It was also the first presidential election in US history in which women all across the country could vote, though in some states, such as Ohio, a presidential candidate was the only candidate on the ballot they could vote for.
Four years of Socialist policies had created prosperity in the United States. The stock market was booming, and millions of working-and-middle class people were buying goods that used to be limited to the rich, such as automobiles and radios. Tensions with the neighboring Confederate States had also gone down after Sinclair ended reparations repayments in 1923. On the other hand, discontented Canadians rose in revolt in the summer of 1924, but were ultimately defeated. Sinclair let them off easy, which annoyed quite a few Americans who had spent so much blood and money in the Great War conquering Canada; this created a dilemma for many Americans who liked the Socialists' domestic policies but also liked the Democrats' foreign policies. Still, Sinclair and his vice president, Hosea Blackford, were easily renominated at the Socialist national convention in Chicago. That November, the president defeated the Democrats' bid for the Powel House and was re-elected for another four years.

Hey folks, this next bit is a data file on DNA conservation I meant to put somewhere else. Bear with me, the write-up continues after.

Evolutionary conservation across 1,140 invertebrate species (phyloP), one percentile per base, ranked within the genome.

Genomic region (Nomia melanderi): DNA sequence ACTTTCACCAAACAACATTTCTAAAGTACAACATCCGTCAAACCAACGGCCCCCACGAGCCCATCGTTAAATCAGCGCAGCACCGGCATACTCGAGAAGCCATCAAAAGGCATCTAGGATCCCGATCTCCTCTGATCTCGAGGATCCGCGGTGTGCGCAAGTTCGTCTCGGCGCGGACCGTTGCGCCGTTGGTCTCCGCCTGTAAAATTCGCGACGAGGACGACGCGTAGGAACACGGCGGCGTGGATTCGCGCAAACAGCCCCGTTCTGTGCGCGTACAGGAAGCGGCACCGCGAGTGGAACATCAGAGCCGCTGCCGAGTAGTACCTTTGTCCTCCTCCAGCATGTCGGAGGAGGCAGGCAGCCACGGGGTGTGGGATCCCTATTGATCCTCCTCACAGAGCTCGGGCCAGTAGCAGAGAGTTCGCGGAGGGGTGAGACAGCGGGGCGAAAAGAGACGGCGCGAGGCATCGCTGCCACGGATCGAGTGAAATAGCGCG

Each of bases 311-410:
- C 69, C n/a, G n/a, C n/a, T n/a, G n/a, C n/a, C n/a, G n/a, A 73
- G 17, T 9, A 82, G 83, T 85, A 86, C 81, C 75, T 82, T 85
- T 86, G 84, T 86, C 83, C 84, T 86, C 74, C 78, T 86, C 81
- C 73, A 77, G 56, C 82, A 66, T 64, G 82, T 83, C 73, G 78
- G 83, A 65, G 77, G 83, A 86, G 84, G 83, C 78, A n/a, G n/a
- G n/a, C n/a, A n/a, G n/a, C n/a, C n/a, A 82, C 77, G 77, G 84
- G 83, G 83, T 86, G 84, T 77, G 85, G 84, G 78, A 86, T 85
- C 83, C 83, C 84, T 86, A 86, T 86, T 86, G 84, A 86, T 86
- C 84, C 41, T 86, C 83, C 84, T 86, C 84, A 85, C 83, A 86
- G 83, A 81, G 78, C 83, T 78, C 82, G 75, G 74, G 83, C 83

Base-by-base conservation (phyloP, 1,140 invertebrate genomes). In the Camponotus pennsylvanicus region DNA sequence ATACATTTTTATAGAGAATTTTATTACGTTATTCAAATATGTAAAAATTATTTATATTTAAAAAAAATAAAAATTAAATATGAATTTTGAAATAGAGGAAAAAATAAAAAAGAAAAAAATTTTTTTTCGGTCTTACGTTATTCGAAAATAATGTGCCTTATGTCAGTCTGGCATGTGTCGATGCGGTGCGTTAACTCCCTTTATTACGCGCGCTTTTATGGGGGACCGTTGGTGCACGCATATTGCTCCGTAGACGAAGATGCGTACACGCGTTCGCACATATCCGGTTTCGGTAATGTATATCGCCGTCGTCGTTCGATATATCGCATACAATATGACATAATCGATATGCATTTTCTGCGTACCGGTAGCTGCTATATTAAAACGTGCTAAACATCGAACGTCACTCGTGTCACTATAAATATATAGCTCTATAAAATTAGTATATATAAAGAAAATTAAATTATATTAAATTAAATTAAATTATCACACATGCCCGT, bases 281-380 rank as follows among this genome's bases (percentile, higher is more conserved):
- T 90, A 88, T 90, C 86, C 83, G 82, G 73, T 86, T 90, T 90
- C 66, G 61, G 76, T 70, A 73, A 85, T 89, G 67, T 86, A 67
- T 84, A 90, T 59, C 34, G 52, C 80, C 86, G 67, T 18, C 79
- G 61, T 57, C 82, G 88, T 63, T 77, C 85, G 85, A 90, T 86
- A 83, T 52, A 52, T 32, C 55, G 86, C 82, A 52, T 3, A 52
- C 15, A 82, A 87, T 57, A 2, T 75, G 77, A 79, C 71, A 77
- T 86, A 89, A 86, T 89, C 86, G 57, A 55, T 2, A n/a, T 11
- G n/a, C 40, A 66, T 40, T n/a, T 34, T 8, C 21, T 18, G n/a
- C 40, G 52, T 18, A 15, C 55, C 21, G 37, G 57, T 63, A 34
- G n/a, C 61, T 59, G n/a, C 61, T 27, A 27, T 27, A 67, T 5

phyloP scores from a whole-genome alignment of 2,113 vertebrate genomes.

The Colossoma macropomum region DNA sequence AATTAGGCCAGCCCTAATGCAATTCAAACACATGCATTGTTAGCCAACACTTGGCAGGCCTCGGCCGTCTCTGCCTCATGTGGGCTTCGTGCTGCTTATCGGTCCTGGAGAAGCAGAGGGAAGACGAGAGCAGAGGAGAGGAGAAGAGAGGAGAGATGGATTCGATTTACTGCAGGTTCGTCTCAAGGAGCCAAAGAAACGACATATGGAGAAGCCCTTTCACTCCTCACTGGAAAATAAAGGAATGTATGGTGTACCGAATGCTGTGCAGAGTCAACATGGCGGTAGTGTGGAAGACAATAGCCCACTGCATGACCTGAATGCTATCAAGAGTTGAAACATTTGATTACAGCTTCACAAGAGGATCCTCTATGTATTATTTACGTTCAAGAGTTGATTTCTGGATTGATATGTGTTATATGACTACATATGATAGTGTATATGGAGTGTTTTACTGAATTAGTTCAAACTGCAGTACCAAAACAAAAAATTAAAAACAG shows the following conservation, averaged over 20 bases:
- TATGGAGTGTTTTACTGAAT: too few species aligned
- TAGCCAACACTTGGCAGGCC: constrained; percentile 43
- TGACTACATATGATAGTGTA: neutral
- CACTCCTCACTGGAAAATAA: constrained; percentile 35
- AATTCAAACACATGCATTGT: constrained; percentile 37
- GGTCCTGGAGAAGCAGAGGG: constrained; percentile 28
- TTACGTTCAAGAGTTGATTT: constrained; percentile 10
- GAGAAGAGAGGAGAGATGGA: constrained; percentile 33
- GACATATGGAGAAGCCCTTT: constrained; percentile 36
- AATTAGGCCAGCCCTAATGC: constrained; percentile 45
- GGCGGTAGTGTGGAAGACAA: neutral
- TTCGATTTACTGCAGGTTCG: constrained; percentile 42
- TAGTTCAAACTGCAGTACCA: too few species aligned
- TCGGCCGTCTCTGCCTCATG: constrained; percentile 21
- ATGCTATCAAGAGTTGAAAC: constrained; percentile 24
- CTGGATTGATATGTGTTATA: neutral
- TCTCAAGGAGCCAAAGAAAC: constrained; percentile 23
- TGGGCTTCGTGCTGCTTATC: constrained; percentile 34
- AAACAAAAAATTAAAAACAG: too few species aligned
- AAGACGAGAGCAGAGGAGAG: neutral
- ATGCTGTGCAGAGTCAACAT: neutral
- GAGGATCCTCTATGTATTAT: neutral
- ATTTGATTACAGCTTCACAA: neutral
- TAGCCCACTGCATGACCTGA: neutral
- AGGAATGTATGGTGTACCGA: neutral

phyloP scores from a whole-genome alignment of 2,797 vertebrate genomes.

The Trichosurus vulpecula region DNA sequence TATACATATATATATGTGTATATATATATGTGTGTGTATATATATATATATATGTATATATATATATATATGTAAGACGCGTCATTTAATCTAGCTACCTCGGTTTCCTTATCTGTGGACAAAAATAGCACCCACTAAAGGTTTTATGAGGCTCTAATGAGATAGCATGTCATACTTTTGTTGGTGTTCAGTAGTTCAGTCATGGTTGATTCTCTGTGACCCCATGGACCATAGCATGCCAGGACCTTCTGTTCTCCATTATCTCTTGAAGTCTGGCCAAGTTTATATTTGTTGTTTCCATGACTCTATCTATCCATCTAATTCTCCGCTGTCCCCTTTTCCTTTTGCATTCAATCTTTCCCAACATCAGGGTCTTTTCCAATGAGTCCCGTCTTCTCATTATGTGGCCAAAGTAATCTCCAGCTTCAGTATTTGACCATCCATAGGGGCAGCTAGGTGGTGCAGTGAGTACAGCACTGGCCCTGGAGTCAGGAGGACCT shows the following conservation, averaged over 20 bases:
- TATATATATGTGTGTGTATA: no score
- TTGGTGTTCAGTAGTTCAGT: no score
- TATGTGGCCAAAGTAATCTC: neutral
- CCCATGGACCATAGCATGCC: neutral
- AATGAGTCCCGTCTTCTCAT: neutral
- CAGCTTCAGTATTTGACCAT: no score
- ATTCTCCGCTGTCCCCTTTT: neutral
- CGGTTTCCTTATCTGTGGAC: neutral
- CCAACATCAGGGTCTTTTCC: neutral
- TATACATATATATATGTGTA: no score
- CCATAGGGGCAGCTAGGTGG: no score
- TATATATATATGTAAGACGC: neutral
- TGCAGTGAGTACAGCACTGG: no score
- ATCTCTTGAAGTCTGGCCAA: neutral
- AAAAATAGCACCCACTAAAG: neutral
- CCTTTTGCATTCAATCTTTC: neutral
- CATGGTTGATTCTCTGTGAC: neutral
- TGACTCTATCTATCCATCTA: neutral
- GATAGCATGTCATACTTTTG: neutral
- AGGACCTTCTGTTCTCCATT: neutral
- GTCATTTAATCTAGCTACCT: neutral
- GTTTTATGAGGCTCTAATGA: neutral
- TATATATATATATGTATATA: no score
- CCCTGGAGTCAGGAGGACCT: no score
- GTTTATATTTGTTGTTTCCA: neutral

The Democratic candidate was never identified in the text.
President Warren G. Harding unexpectedly died of a heart attack on August 2, 1923 and Vice President Calvin Coolidge ascended to the presidency. In 1924, Coolidge ran in his own right with Charles Gates Dawes as his running mate.
The Democratic Party split at the New York City convention. Two initial front-runners emerged: William McAdoo and Al Smith. However, conflict emerged over whether or not to condemn the Ku Klux Klan (whom McAdoo counted among his supporters). Smith's Catholicism became an issue for McAdoo supporters. Finally, on the 103rd ballot, neither man had the 2/3s majority vote and both dropped out, the nomination finally went to compromise candidate John W. Davis.
The Progressive Party fielded candidate Robert M. La Follette, Sr.
The Democrats' implosion and loss of more liberal voters to La Follette (who nonetheless only carried 13 electoral votes from his own state of Wisconsin) ensured the already popular Coolidge's victory.